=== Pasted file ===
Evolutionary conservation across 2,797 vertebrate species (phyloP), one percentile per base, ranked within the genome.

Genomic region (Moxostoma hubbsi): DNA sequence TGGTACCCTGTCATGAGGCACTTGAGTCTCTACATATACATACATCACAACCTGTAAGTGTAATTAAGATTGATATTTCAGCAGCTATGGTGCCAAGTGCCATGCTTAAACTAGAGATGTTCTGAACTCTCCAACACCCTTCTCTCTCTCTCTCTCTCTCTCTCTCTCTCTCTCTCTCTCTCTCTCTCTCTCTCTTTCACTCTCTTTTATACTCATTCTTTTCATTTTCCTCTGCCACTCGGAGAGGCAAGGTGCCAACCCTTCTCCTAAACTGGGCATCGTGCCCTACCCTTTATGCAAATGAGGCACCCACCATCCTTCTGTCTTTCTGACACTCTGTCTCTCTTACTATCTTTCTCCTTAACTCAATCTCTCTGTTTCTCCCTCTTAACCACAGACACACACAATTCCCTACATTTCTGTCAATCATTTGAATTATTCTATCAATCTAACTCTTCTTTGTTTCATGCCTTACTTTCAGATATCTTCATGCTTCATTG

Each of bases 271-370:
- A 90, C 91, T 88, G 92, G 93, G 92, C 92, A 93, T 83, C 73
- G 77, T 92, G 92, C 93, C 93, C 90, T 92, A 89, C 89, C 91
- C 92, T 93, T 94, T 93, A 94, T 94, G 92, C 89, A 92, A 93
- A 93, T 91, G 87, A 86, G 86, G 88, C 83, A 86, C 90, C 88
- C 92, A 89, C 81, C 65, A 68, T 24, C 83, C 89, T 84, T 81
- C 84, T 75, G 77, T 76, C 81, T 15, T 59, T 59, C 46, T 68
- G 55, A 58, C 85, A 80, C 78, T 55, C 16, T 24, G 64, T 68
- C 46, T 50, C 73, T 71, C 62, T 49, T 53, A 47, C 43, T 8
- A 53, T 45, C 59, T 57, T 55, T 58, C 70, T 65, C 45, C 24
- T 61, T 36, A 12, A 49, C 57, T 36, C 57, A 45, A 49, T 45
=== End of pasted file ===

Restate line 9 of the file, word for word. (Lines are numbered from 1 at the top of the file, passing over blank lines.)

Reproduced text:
- C 84, T 75, G 77, T 76, C 81, T 15, T 59, T 59, C 46, T 68